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Biomechanics of human bipedal gallop: asymmetry dictates leg functions
Pieter Fiers, Dirk De Clercq, Veerle Segers, Peter Aerts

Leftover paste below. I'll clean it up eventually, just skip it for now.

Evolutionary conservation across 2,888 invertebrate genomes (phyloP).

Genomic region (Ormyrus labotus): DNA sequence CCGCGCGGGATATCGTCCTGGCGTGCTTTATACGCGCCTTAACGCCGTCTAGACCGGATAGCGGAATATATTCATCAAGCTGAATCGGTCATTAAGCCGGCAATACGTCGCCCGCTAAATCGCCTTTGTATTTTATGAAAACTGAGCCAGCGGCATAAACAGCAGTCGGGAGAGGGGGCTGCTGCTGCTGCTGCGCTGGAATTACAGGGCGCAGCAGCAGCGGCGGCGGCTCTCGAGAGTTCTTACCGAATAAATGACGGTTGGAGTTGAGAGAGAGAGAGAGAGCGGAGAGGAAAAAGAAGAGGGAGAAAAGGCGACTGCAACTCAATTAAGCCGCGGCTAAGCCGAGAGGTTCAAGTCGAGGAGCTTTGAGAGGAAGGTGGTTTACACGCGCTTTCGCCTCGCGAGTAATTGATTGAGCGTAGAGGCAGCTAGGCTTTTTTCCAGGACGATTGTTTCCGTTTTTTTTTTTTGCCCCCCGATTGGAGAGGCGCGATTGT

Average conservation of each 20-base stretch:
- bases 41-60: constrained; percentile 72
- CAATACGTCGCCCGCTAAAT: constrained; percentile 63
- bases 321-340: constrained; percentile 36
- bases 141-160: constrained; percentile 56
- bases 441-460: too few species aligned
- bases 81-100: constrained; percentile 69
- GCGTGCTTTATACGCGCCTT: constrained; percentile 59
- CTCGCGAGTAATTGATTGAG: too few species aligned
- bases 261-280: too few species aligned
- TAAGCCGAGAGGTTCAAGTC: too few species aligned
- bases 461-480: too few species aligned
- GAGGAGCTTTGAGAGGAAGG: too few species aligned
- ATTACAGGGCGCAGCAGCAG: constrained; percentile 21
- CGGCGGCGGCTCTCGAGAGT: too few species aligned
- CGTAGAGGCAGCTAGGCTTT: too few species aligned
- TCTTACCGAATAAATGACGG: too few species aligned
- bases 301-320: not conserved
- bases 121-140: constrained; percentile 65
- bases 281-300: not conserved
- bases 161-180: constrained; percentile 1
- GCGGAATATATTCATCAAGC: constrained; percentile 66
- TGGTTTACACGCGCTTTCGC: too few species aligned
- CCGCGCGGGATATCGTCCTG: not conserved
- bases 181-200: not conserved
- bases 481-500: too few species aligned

Unilateral skipping or bipedal galloping is one of the gait types humans are able to perform. In contrast to many animals, where gallop is the preferred gait at higher speeds, human bipedal gallop only occurs spontaneously in very specific conditions (e.g. fast down-hill locomotion). This study examines the lower limb mechanics and explores the possible reasons why humans do not spontaneously opt for gallop for steady state locomotion on level ground. In 12 subjects, who were required to run and gallop overground at their preferred speed, kinematic and kinetic data were collected and mechanical work at the main lower limb joints (hip, knee, ankle) was calculated. In a separate treadmill experiment, metabolic costs were measured. Analysis revealed that the principal differences between running and galloping are located at the hip. The asymmetrical configuration of gallop involves distinct hip actions and foot placing, giving galloping legs different functions compared with running legs: the trailing leg decelerates the body in vertical direction but propels it forward while the leading leg acts in the opposite way. Although both legs conserve mechanical energy by interchanging external mechanical energy with potential elastic energy, the specific orientation of the legs causes more energy dissipation and generation compared with running. This makes gallop metabolically more expensive and involves high muscular stress at the hips which may be the reasons why humans do not use gallop for steady state locomotion.